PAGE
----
FDA approves first prosthetic iris

27 Jun 2018

The Food and Drug Administration (FDA) has cleared the CustomFlex Artificial in the US, a prosthetic iris that is surgically implanted to treat adults and children whose iris is damaged or missing due to aniridia (a congenital condition) or other damages to the area.

It is the first of its kind to ever be FDA cleared. The device is made of thin, foldable medical grade silicone and is customised for each patient.

Director of the division of ophthalmic, and ear, nose and throat devices at the FDA's Center for Devices and Radiological Health, Dr Malvina Eydelman said, “The approval of the first artificial iris provides a novel method to treat iris defects that reduces sensitivity to bright light and glare. It also improves the cosmetic appearance of the eye in patients with aniridia.”

The CustomFlex Artificial was also part of a clinical trial of 389 adults and children with aniridia or other iris defects. Overall, more than 70% of patients reported significant decreases in light sensitivity and glare and an improvement in health-related quality of life following the procedure. As well as this, 94% of patients were satisfied with the artificial iris’ appearance.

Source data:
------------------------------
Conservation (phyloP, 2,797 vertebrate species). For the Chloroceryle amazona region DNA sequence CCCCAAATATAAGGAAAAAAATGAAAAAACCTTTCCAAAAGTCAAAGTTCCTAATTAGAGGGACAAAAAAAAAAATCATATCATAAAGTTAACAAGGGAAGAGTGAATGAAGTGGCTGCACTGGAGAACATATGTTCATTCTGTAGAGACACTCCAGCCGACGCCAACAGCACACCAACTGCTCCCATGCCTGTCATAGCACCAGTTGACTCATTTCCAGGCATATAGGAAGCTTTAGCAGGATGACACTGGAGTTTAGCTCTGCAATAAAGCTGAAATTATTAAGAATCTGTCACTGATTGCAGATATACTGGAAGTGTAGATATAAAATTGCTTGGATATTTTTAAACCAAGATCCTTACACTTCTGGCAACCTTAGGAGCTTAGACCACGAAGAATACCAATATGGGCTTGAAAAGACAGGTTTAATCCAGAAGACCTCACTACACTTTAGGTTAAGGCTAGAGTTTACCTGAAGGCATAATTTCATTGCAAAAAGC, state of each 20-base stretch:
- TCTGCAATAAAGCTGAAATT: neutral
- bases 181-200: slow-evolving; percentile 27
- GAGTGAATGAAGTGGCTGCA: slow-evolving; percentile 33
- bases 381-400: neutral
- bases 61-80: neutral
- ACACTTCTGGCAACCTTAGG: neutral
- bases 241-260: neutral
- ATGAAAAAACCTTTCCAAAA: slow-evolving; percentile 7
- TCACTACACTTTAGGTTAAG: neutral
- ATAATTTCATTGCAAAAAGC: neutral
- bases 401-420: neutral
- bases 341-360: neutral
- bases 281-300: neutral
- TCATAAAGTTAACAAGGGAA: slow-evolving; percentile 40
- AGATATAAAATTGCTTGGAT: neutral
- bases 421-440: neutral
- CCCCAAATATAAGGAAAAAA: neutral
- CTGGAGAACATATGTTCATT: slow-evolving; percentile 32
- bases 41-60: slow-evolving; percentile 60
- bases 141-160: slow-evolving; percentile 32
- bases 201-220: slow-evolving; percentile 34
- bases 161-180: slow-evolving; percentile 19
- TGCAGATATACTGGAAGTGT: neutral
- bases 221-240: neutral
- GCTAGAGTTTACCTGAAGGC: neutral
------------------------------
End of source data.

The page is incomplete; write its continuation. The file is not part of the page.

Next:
In a statement released by the FDA, it advises that the CustomFlex Artificial Iris should not be used during pregnancy or in eyes with any of the following conditions: uncontrolled or severe chronic inflammation (uveitis), abnormally small eye size (microphthalmus), untreated retinal detachment, untreated chronic glaucoma, cataract caused by rubella virus, abnormal blood vessels on the iris (rubeosis), certain kinds of damaged blood vessels in the retina, and intraocular infections. 


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